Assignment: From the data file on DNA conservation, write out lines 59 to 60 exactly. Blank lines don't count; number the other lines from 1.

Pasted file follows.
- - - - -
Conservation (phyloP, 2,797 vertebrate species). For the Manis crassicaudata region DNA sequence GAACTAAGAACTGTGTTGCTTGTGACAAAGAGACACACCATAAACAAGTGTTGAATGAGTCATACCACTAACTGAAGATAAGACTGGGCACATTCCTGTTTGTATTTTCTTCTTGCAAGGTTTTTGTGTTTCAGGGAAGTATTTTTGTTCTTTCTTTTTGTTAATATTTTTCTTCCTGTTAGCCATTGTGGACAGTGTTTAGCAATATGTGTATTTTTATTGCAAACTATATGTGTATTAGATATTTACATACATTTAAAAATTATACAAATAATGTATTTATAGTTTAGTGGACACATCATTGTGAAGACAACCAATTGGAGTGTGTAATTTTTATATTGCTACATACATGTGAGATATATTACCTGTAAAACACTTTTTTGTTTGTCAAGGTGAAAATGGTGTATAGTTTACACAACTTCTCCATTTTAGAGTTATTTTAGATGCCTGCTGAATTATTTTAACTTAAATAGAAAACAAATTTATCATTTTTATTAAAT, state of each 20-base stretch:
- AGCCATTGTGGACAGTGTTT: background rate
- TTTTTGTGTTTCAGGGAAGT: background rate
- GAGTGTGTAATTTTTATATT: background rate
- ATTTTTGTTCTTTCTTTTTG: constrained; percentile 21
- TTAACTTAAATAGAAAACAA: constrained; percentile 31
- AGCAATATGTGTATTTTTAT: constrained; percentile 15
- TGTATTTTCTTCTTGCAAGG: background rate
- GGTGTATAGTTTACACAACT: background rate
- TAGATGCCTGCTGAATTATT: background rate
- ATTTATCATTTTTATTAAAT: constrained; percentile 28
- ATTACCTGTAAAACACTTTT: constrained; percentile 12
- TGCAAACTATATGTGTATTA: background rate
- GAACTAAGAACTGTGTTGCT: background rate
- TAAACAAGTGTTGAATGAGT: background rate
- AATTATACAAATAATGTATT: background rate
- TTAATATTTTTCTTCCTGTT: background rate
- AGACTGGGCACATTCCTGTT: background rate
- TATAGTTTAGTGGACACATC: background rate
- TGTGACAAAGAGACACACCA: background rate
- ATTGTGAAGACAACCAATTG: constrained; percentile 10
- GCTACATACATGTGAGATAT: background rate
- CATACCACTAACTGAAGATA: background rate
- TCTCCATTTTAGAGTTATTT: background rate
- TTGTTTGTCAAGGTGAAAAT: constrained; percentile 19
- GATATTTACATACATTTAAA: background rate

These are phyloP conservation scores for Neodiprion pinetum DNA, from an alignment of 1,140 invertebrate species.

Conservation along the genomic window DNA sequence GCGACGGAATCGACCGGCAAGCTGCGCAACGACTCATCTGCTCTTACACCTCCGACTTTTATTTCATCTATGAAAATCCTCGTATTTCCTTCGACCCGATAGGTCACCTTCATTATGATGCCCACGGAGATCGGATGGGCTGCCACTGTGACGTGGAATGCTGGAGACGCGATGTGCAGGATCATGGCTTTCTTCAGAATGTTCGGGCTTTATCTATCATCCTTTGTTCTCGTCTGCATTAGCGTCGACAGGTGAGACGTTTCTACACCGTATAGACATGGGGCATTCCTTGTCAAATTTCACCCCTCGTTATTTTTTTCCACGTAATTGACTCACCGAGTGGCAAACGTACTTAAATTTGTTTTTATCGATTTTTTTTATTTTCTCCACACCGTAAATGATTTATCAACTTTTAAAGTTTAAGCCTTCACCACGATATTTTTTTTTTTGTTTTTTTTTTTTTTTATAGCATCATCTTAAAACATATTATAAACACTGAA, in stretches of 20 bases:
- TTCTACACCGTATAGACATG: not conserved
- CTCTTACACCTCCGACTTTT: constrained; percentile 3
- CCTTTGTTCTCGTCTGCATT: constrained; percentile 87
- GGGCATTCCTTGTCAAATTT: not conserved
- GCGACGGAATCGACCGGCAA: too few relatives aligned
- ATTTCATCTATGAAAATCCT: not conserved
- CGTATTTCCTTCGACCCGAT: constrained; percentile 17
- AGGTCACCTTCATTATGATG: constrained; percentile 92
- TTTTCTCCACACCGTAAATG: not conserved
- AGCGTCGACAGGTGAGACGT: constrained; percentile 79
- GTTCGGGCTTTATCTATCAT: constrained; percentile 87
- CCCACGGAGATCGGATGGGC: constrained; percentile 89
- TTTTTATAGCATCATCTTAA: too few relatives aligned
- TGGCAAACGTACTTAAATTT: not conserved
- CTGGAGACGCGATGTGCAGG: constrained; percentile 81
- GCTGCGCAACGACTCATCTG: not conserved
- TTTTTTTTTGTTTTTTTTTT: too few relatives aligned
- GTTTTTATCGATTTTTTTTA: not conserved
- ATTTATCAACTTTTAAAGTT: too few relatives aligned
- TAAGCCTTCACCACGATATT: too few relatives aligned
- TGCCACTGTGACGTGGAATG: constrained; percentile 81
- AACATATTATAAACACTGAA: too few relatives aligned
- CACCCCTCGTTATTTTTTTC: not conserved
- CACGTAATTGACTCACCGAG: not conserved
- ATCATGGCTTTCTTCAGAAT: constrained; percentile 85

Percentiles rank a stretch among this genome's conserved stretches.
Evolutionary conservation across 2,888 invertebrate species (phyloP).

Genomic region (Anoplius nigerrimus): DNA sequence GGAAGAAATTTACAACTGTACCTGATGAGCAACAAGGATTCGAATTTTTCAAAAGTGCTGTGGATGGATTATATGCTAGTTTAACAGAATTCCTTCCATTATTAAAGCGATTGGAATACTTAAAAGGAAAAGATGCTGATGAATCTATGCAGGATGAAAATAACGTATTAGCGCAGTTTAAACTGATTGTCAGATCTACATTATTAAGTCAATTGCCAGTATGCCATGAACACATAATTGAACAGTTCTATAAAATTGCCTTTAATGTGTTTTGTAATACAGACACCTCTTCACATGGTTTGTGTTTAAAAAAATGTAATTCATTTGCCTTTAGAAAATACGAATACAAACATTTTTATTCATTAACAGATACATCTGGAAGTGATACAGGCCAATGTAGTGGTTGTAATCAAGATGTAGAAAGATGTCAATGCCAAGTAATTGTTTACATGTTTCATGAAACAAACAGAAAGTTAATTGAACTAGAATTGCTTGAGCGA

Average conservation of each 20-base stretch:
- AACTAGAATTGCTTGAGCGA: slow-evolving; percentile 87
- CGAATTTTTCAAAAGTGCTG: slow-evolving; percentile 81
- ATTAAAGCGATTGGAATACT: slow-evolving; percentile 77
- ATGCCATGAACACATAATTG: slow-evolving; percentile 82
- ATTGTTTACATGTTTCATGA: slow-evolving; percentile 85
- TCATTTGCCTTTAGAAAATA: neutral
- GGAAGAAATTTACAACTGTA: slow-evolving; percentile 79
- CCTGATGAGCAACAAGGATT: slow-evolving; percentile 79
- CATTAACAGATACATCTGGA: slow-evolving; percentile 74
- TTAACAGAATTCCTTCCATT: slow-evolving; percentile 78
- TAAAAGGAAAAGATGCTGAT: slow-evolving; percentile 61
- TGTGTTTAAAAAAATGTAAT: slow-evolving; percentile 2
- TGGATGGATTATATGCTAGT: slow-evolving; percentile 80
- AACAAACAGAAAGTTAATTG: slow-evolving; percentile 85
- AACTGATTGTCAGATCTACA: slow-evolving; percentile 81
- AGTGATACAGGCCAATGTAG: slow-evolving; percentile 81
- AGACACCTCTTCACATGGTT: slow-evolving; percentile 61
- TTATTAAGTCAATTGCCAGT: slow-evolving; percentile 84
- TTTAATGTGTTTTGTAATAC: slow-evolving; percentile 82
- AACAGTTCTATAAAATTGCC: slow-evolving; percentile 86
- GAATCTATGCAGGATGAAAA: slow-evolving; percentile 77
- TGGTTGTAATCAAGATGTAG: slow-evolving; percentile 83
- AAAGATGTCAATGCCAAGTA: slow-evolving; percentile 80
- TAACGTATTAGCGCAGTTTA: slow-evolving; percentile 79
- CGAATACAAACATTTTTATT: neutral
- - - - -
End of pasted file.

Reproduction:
- CGAATTTTTCAAAAGTGCTG: slow-evolving; percentile 81
- ATTAAAGCGATTGGAATACT: slow-evolving; percentile 77